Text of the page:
Laing answered, “As long as it is for educational or scientific purposes then it can receive approval. I have some concerns about the cleaning of the nest. Who will do it? Who will maintain it? Some museums use simulated nests for display, this may be an option to consider.”
Laing made it clear that her department has no position on the issue until they receive an application, and that application would have to be made by the City of Skagway.
Where does the city stand on the issue?
Mayor Tim Bourcy responded, “I support the endeavor. What will the city’s commitment be? What will be the cost of preservation? The council will weigh-in and it is ultimately their decision.”
The decision will have to be made soon. Mike Jacobson of the U.S. Fish and Wildlife Department has informed Hosford that the nest needs to be collected by March 1. Once the river thaws and the erosion under the tree continues, securing the nest could become a safety hazard.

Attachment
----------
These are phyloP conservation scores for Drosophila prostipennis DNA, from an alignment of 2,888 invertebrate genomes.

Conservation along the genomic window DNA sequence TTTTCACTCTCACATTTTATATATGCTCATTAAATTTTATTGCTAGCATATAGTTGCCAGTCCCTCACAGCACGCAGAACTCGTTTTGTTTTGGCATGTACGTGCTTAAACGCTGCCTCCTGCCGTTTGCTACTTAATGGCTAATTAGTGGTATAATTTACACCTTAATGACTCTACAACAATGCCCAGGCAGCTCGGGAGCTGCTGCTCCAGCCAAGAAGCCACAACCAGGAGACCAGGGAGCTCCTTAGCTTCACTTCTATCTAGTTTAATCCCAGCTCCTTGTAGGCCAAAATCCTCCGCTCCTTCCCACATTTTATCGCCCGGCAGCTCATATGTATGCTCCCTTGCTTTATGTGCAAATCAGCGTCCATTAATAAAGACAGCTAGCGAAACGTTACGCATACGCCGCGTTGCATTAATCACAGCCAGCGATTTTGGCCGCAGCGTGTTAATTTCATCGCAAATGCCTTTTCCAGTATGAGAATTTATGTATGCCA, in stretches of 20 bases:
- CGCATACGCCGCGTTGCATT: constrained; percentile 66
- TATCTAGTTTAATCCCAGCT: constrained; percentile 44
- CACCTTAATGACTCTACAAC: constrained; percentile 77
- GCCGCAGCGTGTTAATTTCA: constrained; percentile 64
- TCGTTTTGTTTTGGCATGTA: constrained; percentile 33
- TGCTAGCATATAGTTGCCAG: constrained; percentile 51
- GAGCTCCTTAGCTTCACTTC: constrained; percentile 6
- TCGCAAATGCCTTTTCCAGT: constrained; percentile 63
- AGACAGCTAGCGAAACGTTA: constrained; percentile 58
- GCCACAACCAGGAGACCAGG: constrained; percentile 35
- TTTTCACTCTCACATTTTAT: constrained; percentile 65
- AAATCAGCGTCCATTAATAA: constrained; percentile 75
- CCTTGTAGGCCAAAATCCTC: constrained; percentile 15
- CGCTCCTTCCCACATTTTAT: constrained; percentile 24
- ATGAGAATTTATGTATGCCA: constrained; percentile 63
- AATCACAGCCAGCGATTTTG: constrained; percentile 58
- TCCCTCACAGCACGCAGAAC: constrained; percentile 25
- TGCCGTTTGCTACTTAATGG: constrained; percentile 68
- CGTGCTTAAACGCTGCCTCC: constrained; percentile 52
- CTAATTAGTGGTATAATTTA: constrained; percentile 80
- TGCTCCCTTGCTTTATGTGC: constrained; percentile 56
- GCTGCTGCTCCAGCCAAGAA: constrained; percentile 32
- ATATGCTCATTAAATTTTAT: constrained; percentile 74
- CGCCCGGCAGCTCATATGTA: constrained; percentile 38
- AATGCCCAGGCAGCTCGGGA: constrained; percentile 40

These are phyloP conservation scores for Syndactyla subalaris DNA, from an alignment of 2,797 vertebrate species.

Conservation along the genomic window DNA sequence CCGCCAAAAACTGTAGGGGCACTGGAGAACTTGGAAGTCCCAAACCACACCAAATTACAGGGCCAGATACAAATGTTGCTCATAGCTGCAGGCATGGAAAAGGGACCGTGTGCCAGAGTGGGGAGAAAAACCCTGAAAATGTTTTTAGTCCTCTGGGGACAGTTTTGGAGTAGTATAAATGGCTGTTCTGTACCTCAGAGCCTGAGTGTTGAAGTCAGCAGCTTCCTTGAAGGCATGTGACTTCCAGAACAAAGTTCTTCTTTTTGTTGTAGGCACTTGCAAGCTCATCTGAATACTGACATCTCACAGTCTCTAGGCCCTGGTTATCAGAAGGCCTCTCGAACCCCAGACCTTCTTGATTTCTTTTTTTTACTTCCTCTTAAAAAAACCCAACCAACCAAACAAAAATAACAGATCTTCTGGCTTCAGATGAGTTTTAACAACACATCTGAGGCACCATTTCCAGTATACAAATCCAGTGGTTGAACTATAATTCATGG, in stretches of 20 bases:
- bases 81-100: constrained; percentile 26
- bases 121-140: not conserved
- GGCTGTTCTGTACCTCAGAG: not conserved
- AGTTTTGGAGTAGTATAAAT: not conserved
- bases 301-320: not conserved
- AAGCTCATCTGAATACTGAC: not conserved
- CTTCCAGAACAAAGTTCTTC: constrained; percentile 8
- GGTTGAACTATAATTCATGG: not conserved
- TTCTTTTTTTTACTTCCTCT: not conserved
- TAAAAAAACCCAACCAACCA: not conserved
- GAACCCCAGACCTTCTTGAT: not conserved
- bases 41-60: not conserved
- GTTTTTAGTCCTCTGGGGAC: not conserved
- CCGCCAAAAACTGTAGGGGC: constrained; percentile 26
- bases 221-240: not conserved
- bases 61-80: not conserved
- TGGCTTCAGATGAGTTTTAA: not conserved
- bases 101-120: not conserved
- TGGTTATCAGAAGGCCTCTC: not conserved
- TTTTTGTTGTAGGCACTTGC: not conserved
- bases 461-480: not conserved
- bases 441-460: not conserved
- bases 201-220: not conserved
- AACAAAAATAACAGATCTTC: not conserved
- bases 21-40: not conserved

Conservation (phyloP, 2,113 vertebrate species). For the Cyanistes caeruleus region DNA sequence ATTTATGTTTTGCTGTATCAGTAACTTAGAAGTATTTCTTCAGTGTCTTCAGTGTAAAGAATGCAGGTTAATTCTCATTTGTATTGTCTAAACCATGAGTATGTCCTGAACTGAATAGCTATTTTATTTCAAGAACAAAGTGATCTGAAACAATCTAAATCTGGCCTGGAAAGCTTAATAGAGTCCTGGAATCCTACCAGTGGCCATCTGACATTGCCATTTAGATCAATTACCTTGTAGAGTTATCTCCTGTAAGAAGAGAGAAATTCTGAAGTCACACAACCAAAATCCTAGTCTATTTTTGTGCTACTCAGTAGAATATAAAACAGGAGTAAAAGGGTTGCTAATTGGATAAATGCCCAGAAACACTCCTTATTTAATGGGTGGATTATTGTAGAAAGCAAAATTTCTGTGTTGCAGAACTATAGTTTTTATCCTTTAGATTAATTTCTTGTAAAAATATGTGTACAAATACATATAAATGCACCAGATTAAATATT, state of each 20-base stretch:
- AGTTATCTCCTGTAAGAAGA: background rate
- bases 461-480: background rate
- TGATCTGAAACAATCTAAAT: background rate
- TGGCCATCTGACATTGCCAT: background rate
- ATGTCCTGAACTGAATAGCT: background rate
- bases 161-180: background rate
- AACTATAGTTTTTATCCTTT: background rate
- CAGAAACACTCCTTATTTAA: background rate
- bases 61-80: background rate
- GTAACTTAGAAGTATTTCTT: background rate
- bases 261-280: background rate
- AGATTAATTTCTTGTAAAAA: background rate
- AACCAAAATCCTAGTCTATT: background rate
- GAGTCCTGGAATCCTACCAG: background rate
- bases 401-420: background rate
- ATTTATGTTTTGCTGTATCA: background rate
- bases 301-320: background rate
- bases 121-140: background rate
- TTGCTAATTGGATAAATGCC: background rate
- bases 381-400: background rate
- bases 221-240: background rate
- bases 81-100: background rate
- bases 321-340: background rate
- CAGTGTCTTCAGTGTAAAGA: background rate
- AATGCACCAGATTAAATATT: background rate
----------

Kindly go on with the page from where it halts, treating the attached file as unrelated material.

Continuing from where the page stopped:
In the meantime, Hosford is still gathering support and ideas for the nest’s removal. The Skagway Bird Club recently added their support and Hosford is still seeking input and ideas regarding the technical and logistical aspects of the nests transport and cleaning.
Standing under the nest on the snow-covered ground, she points up to the nest and says, “This goes way beyond a nest on display. This is history. History that will be lost if we don’t act fast.”


RUN DEER RUNThis mule deer preferred racing the news wagon rather than jumping the guard rail and getting off the road. The photo was taken on the Klondike Highway along Windy Arm before the lake froze last month. JB